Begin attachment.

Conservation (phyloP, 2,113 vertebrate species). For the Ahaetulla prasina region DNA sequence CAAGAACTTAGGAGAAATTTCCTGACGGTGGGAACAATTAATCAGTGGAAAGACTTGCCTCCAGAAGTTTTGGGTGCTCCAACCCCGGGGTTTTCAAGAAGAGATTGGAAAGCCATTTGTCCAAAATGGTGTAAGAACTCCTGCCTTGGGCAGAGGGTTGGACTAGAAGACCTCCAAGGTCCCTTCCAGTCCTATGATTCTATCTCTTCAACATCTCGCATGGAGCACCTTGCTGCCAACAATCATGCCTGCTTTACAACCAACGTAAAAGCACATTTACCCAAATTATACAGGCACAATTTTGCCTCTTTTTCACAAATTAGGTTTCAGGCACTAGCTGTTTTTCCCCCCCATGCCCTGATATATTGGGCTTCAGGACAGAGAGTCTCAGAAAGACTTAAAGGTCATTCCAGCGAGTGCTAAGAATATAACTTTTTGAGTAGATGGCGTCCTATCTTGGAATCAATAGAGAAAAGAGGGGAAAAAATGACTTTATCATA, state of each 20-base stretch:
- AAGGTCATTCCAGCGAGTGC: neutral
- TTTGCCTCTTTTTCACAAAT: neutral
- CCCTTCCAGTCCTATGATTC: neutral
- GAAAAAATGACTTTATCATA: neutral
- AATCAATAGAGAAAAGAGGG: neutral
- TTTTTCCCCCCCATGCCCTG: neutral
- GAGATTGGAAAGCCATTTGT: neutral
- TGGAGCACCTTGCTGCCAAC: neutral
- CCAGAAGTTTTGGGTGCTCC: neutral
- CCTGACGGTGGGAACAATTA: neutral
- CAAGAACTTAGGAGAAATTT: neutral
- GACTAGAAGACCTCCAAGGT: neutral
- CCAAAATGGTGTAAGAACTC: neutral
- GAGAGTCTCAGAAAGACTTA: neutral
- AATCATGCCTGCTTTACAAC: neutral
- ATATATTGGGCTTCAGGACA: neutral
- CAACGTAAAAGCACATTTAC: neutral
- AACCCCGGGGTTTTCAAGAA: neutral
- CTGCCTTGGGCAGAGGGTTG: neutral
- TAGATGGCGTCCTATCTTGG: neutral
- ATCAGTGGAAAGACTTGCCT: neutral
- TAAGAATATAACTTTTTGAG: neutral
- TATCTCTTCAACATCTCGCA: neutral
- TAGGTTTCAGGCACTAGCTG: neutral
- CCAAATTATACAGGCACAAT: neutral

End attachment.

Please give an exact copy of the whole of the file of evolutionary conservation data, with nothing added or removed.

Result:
Conservation (phyloP, 2,113 vertebrate species). For the Ahaetulla prasina region DNA sequence CAAGAACTTAGGAGAAATTTCCTGACGGTGGGAACAATTAATCAGTGGAAAGACTTGCCTCCAGAAGTTTTGGGTGCTCCAACCCCGGGGTTTTCAAGAAGAGATTGGAAAGCCATTTGTCCAAAATGGTGTAAGAACTCCTGCCTTGGGCAGAGGGTTGGACTAGAAGACCTCCAAGGTCCCTTCCAGTCCTATGATTCTATCTCTTCAACATCTCGCATGGAGCACCTTGCTGCCAACAATCATGCCTGCTTTACAACCAACGTAAAAGCACATTTACCCAAATTATACAGGCACAATTTTGCCTCTTTTTCACAAATTAGGTTTCAGGCACTAGCTGTTTTTCCCCCCCATGCCCTGATATATTGGGCTTCAGGACAGAGAGTCTCAGAAAGACTTAAAGGTCATTCCAGCGAGTGCTAAGAATATAACTTTTTGAGTAGATGGCGTCCTATCTTGGAATCAATAGAGAAAAGAGGGGAAAAAATGACTTTATCATA, state of each 20-base stretch:
- AAGGTCATTCCAGCGAGTGC: neutral
- TTTGCCTCTTTTTCACAAAT: neutral
- CCCTTCCAGTCCTATGATTC: neutral
- GAAAAAATGACTTTATCATA: neutral
- AATCAATAGAGAAAAGAGGG: neutral
- TTTTTCCCCCCCATGCCCTG: neutral
- GAGATTGGAAAGCCATTTGT: neutral
- TGGAGCACCTTGCTGCCAAC: neutral
- CCAGAAGTTTTGGGTGCTCC: neutral
- CCTGACGGTGGGAACAATTA: neutral
- CAAGAACTTAGGAGAAATTT: neutral
- GACTAGAAGACCTCCAAGGT: neutral
- CCAAAATGGTGTAAGAACTC: neutral
- GAGAGTCTCAGAAAGACTTA: neutral
- AATCATGCCTGCTTTACAAC: neutral
- ATATATTGGGCTTCAGGACA: neutral
- CAACGTAAAAGCACATTTAC: neutral
- AACCCCGGGGTTTTCAAGAA: neutral
- CTGCCTTGGGCAGAGGGTTG: neutral
- TAGATGGCGTCCTATCTTGG: neutral
- ATCAGTGGAAAGACTTGCCT: neutral
- TAAGAATATAACTTTTTGAG: neutral
- TATCTCTTCAACATCTCGCA: neutral
- TAGGTTTCAGGCACTAGCTG: neutral
- CCAAATTATACAGGCACAAT: neutral